Introduction

Toastmasters is perhaps the greatest organisation on the face of the planet. I am consistently amazed at what this organisation does. Its goal has always been to help people become better communicators. After 95 years in existence it is still going strong, with a massive bright future ahead. Most of all, it pleases me to think of all the people in the future it will continue to develop and grow.

However, sometimes people don’t get the full value of Toastmasters for whatever reason.

I know that I started getting much more value from it when my mindset shifted. So I want to list just a few things you can do to get the most out of your Toastmaster journey.

1 Fail, Fail and then Fail some more

Toastmaster is a safe space. You can get up on stage and fail as many times as you want. That’s the great thing about it. It allows you to make mistakes and learn from them. It gives you the opportunity to discover your own voice and develop it.

Having said that, it implies that perfectionism is the enemy of progress, and nothing could be more true. Trying to craft the perfect speech is just going to waste time. Trying to memorize the speech will not make you comfortable on stage. Trying to sound like someone else will not strengthen your voice.

But being on stage is the only thing that really makes you a better public speaker.

Perhaps the biggest thing that you can learn by being on stage is how to overcome fear of the stage. To overcome the fear of being on stage requires you to fail on stage. When enough of that happens, that’s when you begin to relax on stage and start focusing on whats important; your audience.

2 Perform all the Roles

At first glance you might get the impression that Toastmasters is about giving speeches. However it’s much bigger than that. There are many roles that are designed for all levels of skill, and to help run the meeting. Performing the different roles gives you the ability to see where your communication style fits in.

When I started I would struggle over crafting and delivering the best possible speech and I wouldn’t even try out the roles. This was not helpful. Doing a timekeeper role seemed too easy and doing the Toastmaster of Day role seemed way too daunting.

However now having been compelled to perform all roles, I actually found out that I prefer the Toastmaster of the day role. Can you imagine that! The role that terrifies most people, the MC role, is something I prefer these days.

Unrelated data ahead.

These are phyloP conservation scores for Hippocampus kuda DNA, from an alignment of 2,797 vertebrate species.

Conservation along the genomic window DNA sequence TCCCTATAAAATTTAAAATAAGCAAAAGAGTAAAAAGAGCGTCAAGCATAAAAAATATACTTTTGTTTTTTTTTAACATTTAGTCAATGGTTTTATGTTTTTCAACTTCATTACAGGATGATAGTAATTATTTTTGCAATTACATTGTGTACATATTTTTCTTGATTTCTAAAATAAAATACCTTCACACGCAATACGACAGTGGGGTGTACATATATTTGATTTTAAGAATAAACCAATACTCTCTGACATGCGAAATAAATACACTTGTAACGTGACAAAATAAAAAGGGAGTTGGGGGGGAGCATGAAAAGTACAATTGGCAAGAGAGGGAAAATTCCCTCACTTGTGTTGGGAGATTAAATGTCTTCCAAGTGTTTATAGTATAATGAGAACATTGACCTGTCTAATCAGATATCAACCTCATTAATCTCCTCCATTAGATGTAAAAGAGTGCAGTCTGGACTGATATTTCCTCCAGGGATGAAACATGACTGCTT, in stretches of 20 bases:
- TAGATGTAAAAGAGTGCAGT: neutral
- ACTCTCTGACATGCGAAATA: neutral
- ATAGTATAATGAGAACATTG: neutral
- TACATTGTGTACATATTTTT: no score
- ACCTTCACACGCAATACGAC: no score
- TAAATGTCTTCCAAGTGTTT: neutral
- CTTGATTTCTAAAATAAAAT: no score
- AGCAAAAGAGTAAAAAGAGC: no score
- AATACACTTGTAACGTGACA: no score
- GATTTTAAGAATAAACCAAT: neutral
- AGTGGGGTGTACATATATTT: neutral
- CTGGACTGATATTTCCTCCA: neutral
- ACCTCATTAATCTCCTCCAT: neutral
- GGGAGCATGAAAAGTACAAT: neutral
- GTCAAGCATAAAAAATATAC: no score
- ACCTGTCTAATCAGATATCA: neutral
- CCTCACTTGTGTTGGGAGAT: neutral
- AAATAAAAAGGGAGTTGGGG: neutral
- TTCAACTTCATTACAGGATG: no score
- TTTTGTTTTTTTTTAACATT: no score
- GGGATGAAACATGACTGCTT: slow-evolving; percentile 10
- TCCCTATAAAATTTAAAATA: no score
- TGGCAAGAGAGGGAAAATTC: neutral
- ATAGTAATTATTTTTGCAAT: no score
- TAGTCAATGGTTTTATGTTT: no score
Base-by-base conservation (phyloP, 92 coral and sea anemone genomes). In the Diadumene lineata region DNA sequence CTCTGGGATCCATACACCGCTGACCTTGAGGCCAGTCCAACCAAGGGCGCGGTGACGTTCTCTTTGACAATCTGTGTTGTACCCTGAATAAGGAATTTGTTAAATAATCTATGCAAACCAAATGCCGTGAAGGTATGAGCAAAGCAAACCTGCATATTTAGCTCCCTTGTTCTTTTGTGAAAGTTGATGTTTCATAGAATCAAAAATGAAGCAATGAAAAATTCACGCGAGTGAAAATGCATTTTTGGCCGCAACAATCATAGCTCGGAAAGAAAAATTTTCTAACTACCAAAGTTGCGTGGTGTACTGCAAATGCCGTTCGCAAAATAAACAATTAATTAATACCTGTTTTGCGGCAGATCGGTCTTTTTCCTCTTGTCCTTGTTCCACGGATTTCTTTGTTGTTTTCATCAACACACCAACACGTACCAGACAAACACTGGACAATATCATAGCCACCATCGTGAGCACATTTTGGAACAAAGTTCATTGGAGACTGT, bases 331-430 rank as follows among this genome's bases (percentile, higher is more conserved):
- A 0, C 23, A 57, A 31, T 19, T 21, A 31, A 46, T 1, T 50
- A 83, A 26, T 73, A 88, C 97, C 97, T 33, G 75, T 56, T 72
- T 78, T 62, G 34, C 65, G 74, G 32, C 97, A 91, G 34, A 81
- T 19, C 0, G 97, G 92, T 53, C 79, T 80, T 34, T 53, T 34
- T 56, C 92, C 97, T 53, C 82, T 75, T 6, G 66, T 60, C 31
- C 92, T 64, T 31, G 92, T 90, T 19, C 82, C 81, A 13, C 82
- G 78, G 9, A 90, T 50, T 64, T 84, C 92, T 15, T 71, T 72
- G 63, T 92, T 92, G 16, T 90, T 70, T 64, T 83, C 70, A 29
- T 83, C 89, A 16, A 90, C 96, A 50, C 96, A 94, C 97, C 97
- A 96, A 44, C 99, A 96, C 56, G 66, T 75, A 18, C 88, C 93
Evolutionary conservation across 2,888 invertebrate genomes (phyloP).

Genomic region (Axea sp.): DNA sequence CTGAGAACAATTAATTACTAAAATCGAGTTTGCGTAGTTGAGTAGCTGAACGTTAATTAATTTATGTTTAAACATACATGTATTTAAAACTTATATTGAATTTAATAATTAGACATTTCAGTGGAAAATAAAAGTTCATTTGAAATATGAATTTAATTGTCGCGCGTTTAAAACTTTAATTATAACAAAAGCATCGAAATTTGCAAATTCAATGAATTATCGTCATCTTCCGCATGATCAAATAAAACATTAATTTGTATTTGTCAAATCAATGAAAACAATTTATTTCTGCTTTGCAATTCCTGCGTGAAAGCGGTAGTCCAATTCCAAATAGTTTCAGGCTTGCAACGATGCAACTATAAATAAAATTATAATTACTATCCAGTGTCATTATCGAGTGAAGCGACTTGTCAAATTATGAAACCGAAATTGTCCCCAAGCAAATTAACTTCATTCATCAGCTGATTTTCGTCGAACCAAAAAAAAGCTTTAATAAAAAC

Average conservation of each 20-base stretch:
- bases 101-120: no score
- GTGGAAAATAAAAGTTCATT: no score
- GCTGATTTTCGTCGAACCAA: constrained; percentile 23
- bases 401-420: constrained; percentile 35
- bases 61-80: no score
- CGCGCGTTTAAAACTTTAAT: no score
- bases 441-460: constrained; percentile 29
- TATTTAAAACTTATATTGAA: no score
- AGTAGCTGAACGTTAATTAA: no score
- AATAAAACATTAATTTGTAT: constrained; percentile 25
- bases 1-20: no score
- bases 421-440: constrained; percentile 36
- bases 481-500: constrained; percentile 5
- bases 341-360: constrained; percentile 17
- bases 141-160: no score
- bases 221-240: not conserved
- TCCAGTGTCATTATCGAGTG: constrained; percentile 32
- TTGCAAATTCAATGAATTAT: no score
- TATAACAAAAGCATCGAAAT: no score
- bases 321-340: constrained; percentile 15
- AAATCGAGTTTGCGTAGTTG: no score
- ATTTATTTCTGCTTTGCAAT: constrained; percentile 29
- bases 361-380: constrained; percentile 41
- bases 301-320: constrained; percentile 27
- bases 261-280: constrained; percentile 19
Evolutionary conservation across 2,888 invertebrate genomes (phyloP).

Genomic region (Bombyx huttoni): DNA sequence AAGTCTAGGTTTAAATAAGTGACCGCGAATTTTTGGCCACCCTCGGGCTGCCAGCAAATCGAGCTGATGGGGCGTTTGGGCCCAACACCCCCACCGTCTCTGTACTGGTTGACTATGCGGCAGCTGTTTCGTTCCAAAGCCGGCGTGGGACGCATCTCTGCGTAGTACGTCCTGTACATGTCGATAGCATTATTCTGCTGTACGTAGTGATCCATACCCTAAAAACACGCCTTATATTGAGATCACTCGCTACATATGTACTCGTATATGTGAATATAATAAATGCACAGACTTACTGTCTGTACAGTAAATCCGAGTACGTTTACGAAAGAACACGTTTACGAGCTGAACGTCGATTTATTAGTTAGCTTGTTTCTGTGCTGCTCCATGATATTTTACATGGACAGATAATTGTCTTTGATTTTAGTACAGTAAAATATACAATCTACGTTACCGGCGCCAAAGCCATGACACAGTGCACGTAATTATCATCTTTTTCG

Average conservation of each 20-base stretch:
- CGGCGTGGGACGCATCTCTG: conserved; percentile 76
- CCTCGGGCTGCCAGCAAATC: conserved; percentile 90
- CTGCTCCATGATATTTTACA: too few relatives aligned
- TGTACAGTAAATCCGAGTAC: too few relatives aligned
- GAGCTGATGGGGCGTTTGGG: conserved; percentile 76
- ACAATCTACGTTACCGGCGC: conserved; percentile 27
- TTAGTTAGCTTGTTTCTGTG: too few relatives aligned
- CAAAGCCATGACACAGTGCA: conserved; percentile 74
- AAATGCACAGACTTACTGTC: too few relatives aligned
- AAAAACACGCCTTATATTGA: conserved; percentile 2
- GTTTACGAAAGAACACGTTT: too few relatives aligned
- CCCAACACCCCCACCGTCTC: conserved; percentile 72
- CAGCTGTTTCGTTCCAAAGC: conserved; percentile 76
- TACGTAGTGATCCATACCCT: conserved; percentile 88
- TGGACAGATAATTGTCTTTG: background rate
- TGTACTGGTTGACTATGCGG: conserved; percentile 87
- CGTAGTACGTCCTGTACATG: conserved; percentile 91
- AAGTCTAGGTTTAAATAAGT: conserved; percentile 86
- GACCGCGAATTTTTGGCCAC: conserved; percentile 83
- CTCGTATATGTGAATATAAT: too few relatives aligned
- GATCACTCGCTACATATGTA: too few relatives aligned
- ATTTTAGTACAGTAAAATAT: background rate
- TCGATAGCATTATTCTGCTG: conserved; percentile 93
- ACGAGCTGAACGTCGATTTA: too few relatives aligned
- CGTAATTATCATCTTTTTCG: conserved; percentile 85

As a matter fact I prefer doing the big roles because you can improvise, gloss over mistakes and just plain have more fun with it.

Perform all the roles including all the difficult ones and you’ll find what resonates with you. This will go a long way in helping you commit to being on stage more often.

3 Consistency : Never miss a meeting

I love drawing because it doesn’t matter if I haven’t drawn in days, weeks or years, the second I pick up a pencil all my skill is still as fresh as ever.

This however is not the case with the public speaking. If you skip a week, your skill starts to diminish very quickly. That life time of stage fear comes creeping back in. Those niggling doubts start nipping at you confidence and all of a sudden you’re back to square one.

You have to keep practicing public speaking until you’ve internalised that skill, until its a part of you, until the stage fear is caged. The only way to do that is to keep speaking every single week. Even if you have no speech prepared, then do a role. Even if there aren’t any roles, then do a tables topics sessions. Even if there’s nothing to do, then just hang out and chat with the people and learn by observing.

Partake meaningfully in every single meeting and guaranteed, you will see success.

Conclusion

I started off this post by saying that Toastmasters is the greatest organisation on the face of the planet. I completely believe this. No other organisation delivers real value to so many people across the world.

The responsibility then falls to us to ensure that we make the most of this fantastic opportunity. It falls to us to commit to tackling our fear of the stage and making ourselves powerful communicators. The freedom to manifest your voice is a powerful one, and it’s a freedom we should all have.

These were some of my ideas of how to get the most out of Toastmasters, and I’d very keen to hear of your ideas.

What do you think are the best ways to get the most out of Toastmasters?

Photo by Samuel Pereira on Unsplash